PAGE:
By guest blogger LAURENCE H. WINER, Professor of Law and Faculty Fellow, Center for Law, Science & Technology, Sandra Day O’Connor College of Law, Arizona State University, Tempe, Ariz.
“[W]e don’t put our First Amendment rights in the hands of [government] bureaucrats.” What an extraordinary statement for the Chief Justice of the United States to make when one considers the Supreme Court’s long history of allowing Federal Communications Commission (FCC) content-based regulation of broadcasting and other electronic media!
Chief Justice Roberts made this statement in last week’s oral argument of Citizens United v. Federal Election Commission. Citizens United, involving “Hillary: The Movie,” is the little case that could – could just restore a strong measure of freedom of speech in the most critical of all contexts, namely political speech.
As described in an earlier post occasioned by the first round of oral argument in this case last spring, the narrow issue is the provision of the McCain-Feingold “Bipartisan Campaign Reform Act of 2002” (BCRA) that bans the use of corporate funds for “electioneering communications” via broadcast, cable, or satellite close to an election. In the earlier argument some members of the Court were astounded by the government’s contention that Congress also would have the constitutional power to similarly ban printed material, including books.
This apparently led those members of the Court who long have been troubled by limitations on political speech imposed in the guise of campaign finance reform to set re-briefing and rearguing for an unusual and extended one-day September session. And, the Court broadened the issue for rehearing by asking the parties to discuss whether the Court should overrule not only that part of its 2003 opinion in McConnell v. F.E.C. upholding the specific BCRA provision, but also the Court’s 1990 opinion in Austin v. Michigan Chamber of Commerce. In Austin, over strong dissents, the Court upheld a state’s restrictions on independent expenditures from general corporate funds for ads supporting or opposing a candidate for state elective office.
Not surprisingly, the Court’s actions with respect to Citizens United prompted more than 40 amicus briefs with what the New York Times called “an array of strange bedfellows and uneasy alliances” and set the stage for high drama. How far will the Court go in affirming the political free speech rights of corporations?
Arguing briefly for Senator Mitch McConnell as amicus, Floyd Abrams reminded the Court that in New York Times v. Sullivan the Court eschewed available narrow grounds to resolve the case and instead issued a broad ruling to fully vindicate the vital First Amendment interests at stake. And he told Justice Sotomayor that, similarly here, this is the way the Court would do more good than harm.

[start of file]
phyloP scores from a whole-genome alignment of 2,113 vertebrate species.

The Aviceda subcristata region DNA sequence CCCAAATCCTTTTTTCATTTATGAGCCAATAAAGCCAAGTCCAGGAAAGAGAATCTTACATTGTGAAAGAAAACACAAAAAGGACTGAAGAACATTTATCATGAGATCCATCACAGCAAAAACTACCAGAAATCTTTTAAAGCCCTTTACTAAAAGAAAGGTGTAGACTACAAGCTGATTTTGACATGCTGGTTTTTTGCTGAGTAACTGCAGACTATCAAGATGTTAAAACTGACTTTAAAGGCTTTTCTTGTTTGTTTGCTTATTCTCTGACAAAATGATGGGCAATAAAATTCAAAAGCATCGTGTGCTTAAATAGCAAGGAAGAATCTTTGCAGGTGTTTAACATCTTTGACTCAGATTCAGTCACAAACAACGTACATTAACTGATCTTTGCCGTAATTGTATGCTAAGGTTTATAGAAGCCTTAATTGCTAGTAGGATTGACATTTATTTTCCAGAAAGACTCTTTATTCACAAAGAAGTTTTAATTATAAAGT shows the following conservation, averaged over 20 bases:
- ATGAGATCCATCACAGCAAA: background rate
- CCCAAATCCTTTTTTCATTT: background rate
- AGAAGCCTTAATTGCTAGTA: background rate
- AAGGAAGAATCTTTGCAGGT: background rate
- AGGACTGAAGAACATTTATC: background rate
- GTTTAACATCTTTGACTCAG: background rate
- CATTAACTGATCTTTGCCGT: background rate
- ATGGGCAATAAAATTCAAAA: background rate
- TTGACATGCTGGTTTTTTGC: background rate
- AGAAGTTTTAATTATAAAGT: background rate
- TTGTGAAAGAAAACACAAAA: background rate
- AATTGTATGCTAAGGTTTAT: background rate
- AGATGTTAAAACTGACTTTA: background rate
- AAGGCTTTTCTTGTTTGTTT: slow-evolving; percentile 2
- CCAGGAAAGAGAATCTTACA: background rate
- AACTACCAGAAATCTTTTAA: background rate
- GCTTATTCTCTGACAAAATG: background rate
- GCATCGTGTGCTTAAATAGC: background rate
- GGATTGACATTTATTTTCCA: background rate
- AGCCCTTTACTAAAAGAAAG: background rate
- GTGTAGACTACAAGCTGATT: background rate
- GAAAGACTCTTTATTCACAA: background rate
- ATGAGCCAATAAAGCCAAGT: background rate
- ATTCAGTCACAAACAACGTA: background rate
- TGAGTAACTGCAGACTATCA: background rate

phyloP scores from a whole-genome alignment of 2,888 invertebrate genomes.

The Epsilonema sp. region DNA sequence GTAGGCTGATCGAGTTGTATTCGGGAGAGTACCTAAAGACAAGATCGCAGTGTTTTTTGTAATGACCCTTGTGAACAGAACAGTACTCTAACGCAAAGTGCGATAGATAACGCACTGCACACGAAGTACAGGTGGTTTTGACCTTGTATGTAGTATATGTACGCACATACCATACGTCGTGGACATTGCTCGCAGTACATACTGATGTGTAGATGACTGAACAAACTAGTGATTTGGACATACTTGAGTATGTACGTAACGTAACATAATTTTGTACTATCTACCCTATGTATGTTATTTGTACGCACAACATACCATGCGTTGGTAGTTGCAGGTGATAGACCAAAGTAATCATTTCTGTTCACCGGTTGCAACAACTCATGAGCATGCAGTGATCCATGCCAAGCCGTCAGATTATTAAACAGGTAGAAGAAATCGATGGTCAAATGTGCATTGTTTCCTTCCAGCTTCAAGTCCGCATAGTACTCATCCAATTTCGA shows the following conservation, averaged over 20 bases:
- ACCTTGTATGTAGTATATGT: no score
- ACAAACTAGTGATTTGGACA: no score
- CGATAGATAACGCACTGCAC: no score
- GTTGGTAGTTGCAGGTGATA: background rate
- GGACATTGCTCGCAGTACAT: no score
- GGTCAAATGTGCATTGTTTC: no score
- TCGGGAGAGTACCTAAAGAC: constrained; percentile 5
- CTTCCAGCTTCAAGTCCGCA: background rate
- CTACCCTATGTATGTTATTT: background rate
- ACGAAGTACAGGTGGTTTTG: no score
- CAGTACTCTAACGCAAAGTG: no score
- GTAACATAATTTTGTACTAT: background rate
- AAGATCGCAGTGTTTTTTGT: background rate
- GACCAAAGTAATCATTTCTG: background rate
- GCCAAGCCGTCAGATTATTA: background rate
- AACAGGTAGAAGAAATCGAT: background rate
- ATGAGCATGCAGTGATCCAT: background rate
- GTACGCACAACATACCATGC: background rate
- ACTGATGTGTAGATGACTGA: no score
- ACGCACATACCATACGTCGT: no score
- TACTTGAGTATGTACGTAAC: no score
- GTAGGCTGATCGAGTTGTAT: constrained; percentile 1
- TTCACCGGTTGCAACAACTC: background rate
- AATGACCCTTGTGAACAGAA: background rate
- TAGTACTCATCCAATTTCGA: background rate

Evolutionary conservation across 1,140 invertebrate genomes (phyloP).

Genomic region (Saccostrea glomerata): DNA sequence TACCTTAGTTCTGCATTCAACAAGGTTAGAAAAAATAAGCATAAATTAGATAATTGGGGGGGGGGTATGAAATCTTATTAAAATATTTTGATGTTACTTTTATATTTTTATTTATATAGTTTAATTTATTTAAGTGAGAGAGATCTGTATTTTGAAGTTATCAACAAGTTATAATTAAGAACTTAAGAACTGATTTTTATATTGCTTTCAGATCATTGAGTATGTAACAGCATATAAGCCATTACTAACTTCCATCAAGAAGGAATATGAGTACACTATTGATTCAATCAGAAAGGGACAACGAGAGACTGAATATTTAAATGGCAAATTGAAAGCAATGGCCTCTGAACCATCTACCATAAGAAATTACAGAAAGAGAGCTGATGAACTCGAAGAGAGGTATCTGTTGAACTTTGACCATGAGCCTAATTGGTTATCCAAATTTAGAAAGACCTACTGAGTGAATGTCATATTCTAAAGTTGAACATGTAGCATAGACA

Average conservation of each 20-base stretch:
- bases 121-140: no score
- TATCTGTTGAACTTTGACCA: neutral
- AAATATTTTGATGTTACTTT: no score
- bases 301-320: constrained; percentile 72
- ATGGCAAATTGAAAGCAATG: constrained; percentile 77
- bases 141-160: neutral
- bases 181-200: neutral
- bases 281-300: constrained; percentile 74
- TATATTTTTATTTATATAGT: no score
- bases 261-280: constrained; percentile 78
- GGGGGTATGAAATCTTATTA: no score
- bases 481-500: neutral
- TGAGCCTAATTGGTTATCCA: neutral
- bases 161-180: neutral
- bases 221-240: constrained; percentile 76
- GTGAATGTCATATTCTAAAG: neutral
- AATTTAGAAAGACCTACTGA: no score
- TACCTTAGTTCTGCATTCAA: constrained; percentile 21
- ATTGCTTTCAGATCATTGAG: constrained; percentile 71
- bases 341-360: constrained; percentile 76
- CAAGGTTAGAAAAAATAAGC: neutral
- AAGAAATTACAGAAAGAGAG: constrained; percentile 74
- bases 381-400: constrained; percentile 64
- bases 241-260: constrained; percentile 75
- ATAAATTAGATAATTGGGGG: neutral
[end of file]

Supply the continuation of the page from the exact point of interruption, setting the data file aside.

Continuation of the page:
Solicitor General Elena Kagan, making her debut appearance on behalf of the FEC, tried to reassure the Court that the government’s position on printed campaign speech had changed. Don’t worry, she suggested, the FEC has never tried to ban a book, though when pressed she immediately stated a pamphlet might be different. And this is when Chief Justice Roberts made his comment about not relying on FEC bureaucrats to protect the First Amendment.
But the Court has left countless First Amendment matters in the hands of the government bureaucrats at the FCC at least since Justice Frankfurter’s 1943 opinion in the seminal NBC v. U.S. case in which, in a single paragraph, he subordinated the First Amendment to the public interest standard of the Communications Act. This later caused Professor Harry Kalven to comment that: “The passage catches a great judge at an unimpressive moment.”
Over the years, the Court’s deference to the FCC has allowed all manner of infringements on free speech in the name of the amorphous public interest, from the now-defunct (but perhaps soon to be resurrected in some version) fairness doctrine, to the recent debacle over broadcast “indecency,” and maybe to a threatened similar campaign against violence in the media.
But members of the FCC, no less than of the FEC, have no expertise or competence in First Amendment matters. This is not a comment on any present or former members as individuals; rather it is the basic recognition that the First Amendment disables any government bureaucrat from claiming or exercising any province over matters of free speech or free press. “Congress shall make no law” is a straightforward “hands-off” policy for government bureaucrats.
During last week’s argument of Citizens United, Justice Breyer suggested to Ted Olson (representing Citizens United) that Congress had a compelling interest for the restrictions it enacted and thought it had narrowly tailored them. So, the justice asked, should the Court really second-guess Congress? Mr. Olson forthrightly replied, “You must always second-guess Congress when the First Amendment is in play.” Exactly so, regardless of the medium of communication at issue, and a fortiori must courts stringently second-guess the FCC when it is infringing free speech, directly or indirectly, as it is wont to do all too frequently.
Whatever the ruling in Citizens United, we can only hope the chief justice’s words reverberate loudly the next time the FCC seeks to sustain an infringement on free speech or press in the name of the public interest.